Tax hike options sought

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March 8, 2010 - 12:00 AM

Saturday’s legislative forum of more than two hours, sponsored by the Allen County Farm Bureau, included several questions from the 40 people who attended.
Among them:
Options to a tax increase. Sen. Derek Schmidt said February’s revenue figures, another $71 million tax income shortfall, “has shaken up my colleagues” to the point “we’re going to have to start voting, not sit around and chew the fat.”
A 1-cent increase in the sales tax is out, he said, noting most Republicans were opposed philosophically and “the economy folks think a big sales tax increase would interrupt the state’s revenue flow, particularly along state lines.”
There are no good answers, Schmidt said. “Everything is on the table, including looking at some of the state’s hard assets that we could liquidate.”
Rep. Bill Otto agreed with Schmidt’s assessment, and reiterated that many House Republicans had signed a no-tax pledge.
Death penalty. Schmidt said an effort to repeal the Kansas death penalty, in effect since 1994 and with 10 inmates awaiting execution, was defeated on a 20-20 vote in the Senate. “I voted to keep it in place,” he said. “I think it is an effective tool.”
Freeze on hiring state employees. Schmidt said he thought it was better to let agency managers decide what they needed, within framework of budget limitations.
Church taxes. “Not going to happen,” said Otto. “No one (in the Legislature) is vaguely interested.” He added a misrepresentation of the issue was that it would have affected property taxes, rather proposed removal of churches’ sales tax exemption.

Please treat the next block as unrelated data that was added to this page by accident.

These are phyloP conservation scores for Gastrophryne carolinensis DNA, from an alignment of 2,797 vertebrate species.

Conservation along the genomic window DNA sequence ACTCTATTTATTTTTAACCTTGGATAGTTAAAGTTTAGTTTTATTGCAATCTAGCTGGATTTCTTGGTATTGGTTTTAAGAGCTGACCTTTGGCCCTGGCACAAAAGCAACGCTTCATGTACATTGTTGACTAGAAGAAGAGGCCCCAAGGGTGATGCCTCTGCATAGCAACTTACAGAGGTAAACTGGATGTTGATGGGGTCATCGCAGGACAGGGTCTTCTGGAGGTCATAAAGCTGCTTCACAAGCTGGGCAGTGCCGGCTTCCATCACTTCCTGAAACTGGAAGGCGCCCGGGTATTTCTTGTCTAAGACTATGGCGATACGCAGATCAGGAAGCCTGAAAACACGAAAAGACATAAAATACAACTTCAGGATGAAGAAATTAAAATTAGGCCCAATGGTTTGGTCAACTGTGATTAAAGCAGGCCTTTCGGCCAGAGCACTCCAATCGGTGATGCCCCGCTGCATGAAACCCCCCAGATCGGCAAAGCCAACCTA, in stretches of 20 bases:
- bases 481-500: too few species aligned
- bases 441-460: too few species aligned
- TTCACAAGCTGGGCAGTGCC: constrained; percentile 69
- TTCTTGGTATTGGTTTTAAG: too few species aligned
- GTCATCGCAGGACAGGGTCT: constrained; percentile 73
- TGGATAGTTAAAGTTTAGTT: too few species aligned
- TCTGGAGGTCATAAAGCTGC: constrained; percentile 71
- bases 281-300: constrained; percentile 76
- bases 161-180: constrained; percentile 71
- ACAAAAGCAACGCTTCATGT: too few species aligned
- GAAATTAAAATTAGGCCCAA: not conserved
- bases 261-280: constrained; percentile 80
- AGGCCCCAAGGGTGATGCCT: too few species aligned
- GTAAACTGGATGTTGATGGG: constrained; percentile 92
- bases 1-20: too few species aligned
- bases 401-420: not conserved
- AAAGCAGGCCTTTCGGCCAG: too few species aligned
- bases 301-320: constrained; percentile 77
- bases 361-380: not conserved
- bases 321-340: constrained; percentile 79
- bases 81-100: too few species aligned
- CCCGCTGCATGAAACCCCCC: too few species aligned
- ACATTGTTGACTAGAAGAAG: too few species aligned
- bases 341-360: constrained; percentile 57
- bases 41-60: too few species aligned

Elimination of sales tax exemptions. That is a challenge, Schmidt said, because “the ones we can get agreement on don’t amount to much money.” He cited a sales tax exemption given the Rotary Club of Shawnee, elimination of which would mean next to nothing. However, exemptions will be a topic this week, Schmidt said.
School finance. Part of the problem is money flowing to districts with strings attached, being put in “silos” where it can’t be touched but for one purpose, Schmidt said. He noted state aid matches for construction projects, which, if there were any excess, could not be used for anything else. He observed how special education money flowed through districts’ general fund budgets with none available for local general operations, as well as money for specific groups of students, such as those considered at-risk because of family economic conditions.
KPERS solvency. Schmidt said the Kansas Public Employees Retirement System was skating on thin ice and that the fund eventually would require an infusion of money to meet obligations, but “there won’t be any available this year.”

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